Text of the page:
When the Xbox One was announced, gamers were immediately upset by a couple of revelations from Microsoft. The first was that the console would need to connect to the internet at least once per day, and the second was confusion about whether used games would be permitted or not. There was understandable uproar at these proposed policies, and Microsoft rightly saw the error of its ways and reversed and clarified both decisions. Speaking at SXSW, Microsoft Studios executive Phil Spencer admitted that things could have been handled better.
It looks as though Microsoft has learned a great deal from the debacle, with Spencer saying that there is no need to sugar-coat news that could be perceived as bad. "I learned a ton last summer as a leader of our groups and in our company about being true to your core vision around what a product is, not being confusing, and frankly, when you're going to say something to a consumer that might put them off, it's better to just be direct and honest."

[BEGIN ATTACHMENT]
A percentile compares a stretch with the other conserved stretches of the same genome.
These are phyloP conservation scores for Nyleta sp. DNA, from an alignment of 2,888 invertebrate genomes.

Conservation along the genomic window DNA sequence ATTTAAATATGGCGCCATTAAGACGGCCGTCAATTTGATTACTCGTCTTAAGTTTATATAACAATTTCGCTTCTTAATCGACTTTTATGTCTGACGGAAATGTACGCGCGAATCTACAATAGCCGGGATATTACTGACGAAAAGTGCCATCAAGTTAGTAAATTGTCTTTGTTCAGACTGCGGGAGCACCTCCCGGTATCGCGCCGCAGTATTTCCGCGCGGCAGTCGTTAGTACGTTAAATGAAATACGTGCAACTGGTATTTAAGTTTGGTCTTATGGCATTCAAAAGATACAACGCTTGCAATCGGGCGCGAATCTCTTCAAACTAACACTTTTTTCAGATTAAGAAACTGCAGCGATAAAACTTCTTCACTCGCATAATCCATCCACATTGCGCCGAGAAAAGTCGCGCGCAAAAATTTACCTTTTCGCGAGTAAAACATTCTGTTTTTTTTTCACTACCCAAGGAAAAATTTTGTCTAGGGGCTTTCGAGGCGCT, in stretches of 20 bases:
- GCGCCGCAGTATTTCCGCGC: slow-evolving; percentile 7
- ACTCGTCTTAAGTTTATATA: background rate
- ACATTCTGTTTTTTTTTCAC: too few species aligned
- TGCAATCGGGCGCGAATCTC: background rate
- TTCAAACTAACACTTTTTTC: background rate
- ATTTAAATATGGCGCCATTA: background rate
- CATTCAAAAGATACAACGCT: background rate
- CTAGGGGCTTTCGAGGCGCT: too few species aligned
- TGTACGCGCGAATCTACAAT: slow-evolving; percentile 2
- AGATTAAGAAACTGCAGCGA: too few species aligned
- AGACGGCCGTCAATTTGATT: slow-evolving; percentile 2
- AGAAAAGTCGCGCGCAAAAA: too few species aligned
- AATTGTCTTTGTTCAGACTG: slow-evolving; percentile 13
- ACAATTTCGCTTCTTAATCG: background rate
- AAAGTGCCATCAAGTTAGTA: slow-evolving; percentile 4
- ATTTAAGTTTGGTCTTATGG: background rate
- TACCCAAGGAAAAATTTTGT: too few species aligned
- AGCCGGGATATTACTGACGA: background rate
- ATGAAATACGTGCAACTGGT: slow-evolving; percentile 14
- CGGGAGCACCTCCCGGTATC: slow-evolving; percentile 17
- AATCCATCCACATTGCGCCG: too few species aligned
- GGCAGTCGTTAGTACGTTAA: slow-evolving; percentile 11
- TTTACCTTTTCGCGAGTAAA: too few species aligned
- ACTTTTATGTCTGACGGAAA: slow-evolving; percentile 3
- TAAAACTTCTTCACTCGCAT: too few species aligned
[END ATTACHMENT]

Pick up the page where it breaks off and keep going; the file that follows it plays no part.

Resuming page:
We’re used to seeing Major Nelson interacting with fans on Twitter and other social networks, but he is not alone. There has been a concerted effort at Microsoft to engage with users on a more personal level.
"One of the reasons I wanted to be a little more active socially was because I knew the core of why we were in this industry was not an evil reason," says Spencer.
In terms of public relations, it's a move that makes perfect sense. Whether good or bad news is to be delivered, it is always better to be upfront and, where possible, direct. "I'd rather deal with the controversy of what we're doing, and have an above-table conversation about that topic, rather than trying to sugar-coat it with some other news," admits the Xbox boss.
Do you welcome the opportunity to interact with Microsoft employees? Do you think the big names at the company should be spending their time working with customers or focusing on other areas?